From an economic point of view, Milei represents an ultra-liberal, but with aggressive and challenging language towards the representatives of the economic system. During his campaign, he launched controversial ideas such as allowing the carrying of weapons in Argentina and the sale of organs, and criticized public education and health.

However, his direct criticism of the traditional sectors of Argentine politics, whom he derogatorily calls “the caste,” has been what has connected him with younger voters, dissatisfied with the current state of affairs in the country. It is precisely this anti-system language, politically unapologetic and disruptive, that has seduced a significant part of the electorate that has lost trust in parties of the traditional left and right, whom he holds responsible for the country’s ruin.

“We have managed to build this competitive alternative that will not only end Kirchnerism but will also end the parasitic, thieving, and useless political caste in this country,” Milei said during the campaign.

Proposals to “blow up the system”

The strident Milei has maintained aggressive language in his over two years of campaigning, starting a career linked to the media. The country’s complex economic situation has been his main electoral asset. Among his first measures, in line with his concept of minimizing the State, is the elimination of most ministries. In this sense, Milei proposed reducing from the current 18 departments to 8.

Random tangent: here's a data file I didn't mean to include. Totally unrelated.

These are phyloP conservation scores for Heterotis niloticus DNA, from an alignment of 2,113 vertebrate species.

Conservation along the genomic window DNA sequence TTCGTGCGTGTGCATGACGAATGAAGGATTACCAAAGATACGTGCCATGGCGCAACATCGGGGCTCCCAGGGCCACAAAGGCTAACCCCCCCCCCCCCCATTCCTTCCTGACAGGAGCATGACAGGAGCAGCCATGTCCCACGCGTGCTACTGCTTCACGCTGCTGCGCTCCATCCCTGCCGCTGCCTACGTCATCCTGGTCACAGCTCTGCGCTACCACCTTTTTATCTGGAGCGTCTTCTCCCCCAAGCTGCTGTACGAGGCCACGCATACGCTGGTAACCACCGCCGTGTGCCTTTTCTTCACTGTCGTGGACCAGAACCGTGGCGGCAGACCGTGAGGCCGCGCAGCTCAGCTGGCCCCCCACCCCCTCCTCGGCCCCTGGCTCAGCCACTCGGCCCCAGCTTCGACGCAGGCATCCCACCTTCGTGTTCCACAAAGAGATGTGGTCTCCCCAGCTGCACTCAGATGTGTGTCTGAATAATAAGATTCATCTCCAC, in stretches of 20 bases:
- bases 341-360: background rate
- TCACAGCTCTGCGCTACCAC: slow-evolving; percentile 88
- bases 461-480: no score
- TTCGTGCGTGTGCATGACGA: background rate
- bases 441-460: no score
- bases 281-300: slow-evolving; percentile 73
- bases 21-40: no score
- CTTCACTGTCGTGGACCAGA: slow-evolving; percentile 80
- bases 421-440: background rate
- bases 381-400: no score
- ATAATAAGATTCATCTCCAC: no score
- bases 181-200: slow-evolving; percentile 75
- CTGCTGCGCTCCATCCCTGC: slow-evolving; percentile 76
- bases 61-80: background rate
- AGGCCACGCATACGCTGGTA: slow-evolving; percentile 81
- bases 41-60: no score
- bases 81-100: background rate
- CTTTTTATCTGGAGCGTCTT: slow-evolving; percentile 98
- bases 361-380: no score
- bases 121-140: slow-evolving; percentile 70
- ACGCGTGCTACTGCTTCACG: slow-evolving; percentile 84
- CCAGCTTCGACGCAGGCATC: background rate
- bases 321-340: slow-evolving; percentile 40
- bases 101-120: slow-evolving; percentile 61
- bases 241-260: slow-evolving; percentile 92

Similarly, among his most striking proposals is the elimination of up to 90% of taxes. Politically, he has declared himself an “anarcho-capitalist,” even proposing to break relations with his main commercial partners, countries like China and Brazil, because, according to his criteria, he does not want “deals with communists.”

Regarding security, overshadowed by the acute economic crisis but always present in Latin America, Milei proposes militarizing prisons, lowering the age of criminal responsibility for minors, as well as prohibiting the entry of foreigners with criminal records, and one of the most controversial: deregulating the arms market, to legalize carrying.

Reactions in Colombia

Reactions in Colombia have been immediate. President Gustavo Petro wrote on his social networks that “the far-right has won in Argentina; it is the decision of its society. Sad for Latin America and we will see.” In addition, the Colombian president has taken advantage of the victory of an anti-system to state that “neoliberalism no longer has a proposal for society, it cannot respond to the current problems of humanity.”

For his part, the former president of Colombia Iván Duque (2018-2022) wrote after his congratulations to Javier Milei that “Democracy triumphed and populism, demagoguery, and the Grupo de Puebla were defeated,” referring to the Latin American political forum formed by representatives of the regional left.

Finally, the senator of the conservative Centro Democrático, María Fernanda Cabal, a sharp opponent of the Petro government, has also expressed herself. “Common sense, common sense, the hope of a rebirth for Argentina has won.” Cabal, who has been characterized by publicly supporting political positions and forms like those of Milei, has taken the opportunity to launch one of her usual proclamations against the continental left. “Bravo! Once again the predatory left of Latin America is defeated,” concludes the opposition senator.